US 5378266 A
A compressed air system includes an air drying subsystem which can be configured either in an intermittent mode, in which a separate purge volume intermittently purges the desiccant used by the air drying systems when the compressor goes off load, or in a continuous flow mode, in which the purge volume is replaced by a second desiccant cartridge and the two desiccant cartridges are alternatively purged and used to dry the compressed air.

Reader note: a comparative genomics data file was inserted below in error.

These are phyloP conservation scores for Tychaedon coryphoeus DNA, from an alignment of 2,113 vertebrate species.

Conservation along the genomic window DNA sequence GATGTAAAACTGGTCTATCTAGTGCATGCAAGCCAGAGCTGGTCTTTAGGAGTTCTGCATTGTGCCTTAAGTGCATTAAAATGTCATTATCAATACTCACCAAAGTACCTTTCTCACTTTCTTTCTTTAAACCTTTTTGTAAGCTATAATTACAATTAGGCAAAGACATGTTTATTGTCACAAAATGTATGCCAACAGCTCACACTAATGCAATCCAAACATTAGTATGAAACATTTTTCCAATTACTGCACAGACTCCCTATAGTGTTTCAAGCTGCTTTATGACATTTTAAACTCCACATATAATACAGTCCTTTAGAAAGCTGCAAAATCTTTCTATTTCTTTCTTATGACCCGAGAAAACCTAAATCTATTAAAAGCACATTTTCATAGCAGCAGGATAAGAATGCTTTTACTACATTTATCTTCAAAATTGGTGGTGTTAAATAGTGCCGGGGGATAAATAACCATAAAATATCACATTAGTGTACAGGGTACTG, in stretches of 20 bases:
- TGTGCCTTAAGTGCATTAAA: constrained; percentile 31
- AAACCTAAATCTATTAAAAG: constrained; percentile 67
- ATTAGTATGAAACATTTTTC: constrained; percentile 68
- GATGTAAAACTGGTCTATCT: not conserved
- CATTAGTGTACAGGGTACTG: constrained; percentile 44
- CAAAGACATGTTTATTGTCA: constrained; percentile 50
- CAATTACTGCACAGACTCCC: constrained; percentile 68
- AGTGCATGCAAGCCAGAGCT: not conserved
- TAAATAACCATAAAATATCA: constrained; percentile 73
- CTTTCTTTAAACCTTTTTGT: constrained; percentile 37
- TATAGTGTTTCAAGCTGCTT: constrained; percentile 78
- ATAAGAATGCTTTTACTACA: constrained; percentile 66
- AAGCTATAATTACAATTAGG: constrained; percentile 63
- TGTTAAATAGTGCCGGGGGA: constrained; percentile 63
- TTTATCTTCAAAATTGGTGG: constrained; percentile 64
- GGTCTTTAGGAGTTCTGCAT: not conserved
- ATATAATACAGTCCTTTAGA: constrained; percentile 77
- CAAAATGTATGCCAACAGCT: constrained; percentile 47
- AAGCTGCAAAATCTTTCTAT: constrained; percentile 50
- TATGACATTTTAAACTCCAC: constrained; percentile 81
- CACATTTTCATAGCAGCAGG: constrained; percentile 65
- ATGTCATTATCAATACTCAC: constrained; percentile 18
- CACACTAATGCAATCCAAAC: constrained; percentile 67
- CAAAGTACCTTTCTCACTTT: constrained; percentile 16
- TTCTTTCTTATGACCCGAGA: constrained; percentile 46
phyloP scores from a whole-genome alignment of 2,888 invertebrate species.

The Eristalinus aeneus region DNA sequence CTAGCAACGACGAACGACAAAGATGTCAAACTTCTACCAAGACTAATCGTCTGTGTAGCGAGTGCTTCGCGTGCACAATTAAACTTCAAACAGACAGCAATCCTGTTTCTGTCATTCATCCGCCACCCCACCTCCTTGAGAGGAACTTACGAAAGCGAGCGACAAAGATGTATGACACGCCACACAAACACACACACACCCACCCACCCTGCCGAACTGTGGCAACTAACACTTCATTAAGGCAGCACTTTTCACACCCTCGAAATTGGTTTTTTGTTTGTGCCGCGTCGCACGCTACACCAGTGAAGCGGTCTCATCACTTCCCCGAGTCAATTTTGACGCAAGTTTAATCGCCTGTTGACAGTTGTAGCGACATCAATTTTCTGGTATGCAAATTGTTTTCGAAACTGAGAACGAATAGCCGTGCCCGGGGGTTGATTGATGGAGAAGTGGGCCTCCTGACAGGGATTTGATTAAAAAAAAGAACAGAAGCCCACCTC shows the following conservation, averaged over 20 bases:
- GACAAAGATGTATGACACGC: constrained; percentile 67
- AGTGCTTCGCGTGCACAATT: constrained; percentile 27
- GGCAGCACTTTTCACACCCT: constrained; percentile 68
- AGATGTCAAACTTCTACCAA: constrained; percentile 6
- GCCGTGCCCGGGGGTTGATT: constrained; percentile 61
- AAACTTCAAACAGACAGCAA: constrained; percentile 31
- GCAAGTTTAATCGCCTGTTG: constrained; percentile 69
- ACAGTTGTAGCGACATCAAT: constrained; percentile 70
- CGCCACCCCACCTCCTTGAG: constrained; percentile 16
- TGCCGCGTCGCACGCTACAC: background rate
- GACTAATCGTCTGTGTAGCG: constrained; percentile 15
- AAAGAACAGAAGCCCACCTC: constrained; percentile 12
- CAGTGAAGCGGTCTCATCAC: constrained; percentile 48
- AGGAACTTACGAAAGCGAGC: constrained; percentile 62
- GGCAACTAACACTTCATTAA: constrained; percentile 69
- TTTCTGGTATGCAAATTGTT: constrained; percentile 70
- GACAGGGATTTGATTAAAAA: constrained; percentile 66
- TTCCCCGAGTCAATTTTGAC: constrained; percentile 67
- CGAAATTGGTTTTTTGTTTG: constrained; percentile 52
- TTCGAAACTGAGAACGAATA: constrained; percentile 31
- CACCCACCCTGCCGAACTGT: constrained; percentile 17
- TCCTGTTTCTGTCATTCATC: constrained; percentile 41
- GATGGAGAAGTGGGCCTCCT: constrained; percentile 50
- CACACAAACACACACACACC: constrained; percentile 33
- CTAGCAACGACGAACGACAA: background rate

1. Compressed air apparatus comprising a compressor, a reservoir for storing compressed air generated by said compressor, disabling means for disabling said compressor, a governor responsive to a pressure level in the reservoir for generating a governor pressure signal causing said disabling means to disable said compressor when the pressure level in the reservoir attains a predetermined level, and a drying subsystem for drying the air communicated to said reservoir, said drying subsystem including a pair of housings having inlet ports for receiving compressed air from said compressor and having delivery ports communicated to said reservoir, each of said housings containing a desiccant material, each of said inlet ports being connected to said compressor through a shuttle valve having a shuttle movable from a first position closing off one of said inlet ports and communicating the other inlet port to the compressor to a second position closing off the other inlet port and communicating the one inlet port to the compressor, said shuttle being responsive to a pressure signal to move between said first and second portions, timing means for generating said pressure signal moving said shuttle on a periodic timed basis, first check valve means connected between the delivery ports of said housings, an orifice around said first check valve means, and second check valve means permitting communication into said reservoir from the drying subsystem but preventing communication from said reservoir into said drying subsystem.